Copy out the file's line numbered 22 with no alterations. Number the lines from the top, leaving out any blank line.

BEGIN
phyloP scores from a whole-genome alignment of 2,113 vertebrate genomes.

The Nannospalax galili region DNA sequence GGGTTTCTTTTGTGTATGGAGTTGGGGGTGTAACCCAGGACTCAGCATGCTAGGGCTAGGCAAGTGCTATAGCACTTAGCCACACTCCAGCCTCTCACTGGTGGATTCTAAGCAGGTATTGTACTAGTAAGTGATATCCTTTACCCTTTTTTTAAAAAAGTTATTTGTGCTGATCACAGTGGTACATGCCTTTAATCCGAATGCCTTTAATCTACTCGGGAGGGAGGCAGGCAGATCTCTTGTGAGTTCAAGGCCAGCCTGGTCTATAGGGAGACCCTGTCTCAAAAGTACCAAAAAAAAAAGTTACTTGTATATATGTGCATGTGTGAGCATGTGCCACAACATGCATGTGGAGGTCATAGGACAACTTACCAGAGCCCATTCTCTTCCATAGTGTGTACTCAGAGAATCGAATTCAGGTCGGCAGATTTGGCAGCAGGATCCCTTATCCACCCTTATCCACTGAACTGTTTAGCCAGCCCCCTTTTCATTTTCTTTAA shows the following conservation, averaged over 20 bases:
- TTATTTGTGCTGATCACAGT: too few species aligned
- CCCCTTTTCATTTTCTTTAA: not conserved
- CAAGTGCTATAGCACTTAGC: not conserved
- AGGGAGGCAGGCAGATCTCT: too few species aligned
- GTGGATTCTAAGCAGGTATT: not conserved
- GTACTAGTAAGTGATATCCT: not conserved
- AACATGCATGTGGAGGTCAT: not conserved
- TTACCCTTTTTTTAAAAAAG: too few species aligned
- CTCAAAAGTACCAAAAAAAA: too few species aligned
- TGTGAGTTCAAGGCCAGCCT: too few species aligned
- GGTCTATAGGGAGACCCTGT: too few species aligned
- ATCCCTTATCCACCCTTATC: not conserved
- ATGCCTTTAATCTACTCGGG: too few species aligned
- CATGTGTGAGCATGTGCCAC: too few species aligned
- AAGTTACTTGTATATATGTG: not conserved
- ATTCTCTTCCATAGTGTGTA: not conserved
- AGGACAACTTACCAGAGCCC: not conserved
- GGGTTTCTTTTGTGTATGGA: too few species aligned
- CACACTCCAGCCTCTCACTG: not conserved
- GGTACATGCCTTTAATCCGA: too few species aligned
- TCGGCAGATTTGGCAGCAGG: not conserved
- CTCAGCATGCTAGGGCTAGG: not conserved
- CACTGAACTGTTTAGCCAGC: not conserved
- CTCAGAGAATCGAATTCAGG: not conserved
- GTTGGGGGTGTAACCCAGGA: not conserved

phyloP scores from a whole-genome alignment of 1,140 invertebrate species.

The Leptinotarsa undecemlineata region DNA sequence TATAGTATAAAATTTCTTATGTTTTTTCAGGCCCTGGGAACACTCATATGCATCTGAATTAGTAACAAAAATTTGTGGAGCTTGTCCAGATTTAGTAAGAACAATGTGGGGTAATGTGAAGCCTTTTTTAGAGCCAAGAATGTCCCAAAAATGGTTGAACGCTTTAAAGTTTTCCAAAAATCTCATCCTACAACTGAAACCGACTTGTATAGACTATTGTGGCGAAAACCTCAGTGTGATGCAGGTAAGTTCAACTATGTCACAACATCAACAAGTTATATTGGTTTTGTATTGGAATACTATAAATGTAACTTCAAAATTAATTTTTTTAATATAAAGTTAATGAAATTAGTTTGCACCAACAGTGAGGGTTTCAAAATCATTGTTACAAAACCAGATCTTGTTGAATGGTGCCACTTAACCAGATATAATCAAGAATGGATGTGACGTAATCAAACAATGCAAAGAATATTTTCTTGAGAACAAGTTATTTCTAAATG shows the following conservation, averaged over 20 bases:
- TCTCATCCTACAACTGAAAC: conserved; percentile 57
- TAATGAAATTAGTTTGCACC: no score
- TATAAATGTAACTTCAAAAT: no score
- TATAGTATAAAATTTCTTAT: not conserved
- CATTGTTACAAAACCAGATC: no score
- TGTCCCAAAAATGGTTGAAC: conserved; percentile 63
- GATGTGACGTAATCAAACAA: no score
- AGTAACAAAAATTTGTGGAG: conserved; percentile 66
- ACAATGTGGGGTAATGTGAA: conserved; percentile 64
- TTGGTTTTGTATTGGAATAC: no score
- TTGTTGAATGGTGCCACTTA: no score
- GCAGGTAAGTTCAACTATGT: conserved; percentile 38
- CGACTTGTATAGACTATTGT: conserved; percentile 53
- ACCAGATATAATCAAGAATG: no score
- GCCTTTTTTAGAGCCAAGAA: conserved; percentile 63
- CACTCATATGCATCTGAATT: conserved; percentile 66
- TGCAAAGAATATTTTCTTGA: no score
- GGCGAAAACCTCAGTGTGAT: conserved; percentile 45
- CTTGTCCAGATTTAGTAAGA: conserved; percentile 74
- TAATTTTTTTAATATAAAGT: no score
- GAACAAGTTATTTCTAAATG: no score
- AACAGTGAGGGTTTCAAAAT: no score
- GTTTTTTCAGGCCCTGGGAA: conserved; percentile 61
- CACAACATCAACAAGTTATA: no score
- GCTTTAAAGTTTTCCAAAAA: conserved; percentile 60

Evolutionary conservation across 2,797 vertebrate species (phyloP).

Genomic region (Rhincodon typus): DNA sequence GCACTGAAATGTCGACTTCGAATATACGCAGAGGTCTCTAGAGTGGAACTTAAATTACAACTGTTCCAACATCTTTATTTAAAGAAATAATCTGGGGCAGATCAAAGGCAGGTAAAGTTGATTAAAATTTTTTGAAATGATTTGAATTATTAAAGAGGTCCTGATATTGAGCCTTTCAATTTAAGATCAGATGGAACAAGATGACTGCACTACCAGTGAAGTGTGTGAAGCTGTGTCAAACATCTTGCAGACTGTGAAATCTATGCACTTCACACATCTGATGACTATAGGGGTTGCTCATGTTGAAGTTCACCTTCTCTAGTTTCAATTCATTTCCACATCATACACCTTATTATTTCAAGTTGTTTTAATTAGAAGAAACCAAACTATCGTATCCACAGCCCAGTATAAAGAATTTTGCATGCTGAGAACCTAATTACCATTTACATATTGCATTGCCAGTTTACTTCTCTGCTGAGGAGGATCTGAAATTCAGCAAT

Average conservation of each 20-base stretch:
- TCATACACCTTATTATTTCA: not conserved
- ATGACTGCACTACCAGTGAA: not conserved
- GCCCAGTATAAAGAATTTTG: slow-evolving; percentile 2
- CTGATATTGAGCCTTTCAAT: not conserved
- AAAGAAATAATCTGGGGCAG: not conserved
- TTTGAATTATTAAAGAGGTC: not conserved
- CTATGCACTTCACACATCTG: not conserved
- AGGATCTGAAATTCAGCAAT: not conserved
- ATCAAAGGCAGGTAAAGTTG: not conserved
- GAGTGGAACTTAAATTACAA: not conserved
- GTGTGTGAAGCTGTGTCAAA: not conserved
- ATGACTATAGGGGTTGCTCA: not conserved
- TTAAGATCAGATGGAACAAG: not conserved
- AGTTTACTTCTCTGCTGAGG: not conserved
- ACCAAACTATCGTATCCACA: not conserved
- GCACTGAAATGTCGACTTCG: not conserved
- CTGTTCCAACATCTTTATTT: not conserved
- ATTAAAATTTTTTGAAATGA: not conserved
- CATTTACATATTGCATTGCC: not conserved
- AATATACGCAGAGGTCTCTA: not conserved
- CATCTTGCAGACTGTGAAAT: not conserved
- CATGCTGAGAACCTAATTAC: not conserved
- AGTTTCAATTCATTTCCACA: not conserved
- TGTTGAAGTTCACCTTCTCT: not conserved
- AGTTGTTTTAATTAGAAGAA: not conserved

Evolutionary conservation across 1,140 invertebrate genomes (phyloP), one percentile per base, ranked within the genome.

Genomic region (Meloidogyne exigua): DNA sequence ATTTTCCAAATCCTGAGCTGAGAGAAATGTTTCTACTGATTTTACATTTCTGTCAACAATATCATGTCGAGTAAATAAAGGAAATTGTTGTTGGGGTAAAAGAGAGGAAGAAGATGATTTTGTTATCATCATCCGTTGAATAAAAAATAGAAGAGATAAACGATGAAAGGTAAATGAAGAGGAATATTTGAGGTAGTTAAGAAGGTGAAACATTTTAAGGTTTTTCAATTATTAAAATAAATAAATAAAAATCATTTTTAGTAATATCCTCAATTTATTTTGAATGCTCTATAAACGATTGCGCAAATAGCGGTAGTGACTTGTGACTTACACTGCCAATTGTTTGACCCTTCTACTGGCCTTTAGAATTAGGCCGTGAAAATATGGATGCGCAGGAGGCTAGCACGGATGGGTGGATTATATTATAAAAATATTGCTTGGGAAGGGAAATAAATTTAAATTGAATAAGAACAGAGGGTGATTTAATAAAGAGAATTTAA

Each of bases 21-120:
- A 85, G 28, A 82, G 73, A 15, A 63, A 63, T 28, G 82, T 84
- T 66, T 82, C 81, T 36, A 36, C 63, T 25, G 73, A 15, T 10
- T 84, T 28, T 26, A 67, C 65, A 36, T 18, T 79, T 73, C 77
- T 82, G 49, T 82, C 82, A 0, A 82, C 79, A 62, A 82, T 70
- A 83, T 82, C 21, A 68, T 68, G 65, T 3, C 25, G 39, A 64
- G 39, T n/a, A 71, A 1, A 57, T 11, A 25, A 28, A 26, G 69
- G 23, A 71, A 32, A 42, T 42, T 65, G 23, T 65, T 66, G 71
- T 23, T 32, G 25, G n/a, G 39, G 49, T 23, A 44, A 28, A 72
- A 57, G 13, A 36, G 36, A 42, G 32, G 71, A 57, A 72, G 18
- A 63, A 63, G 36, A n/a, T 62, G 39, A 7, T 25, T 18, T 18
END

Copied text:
- GGTACATGCCTTTAATCCGA: too few species aligned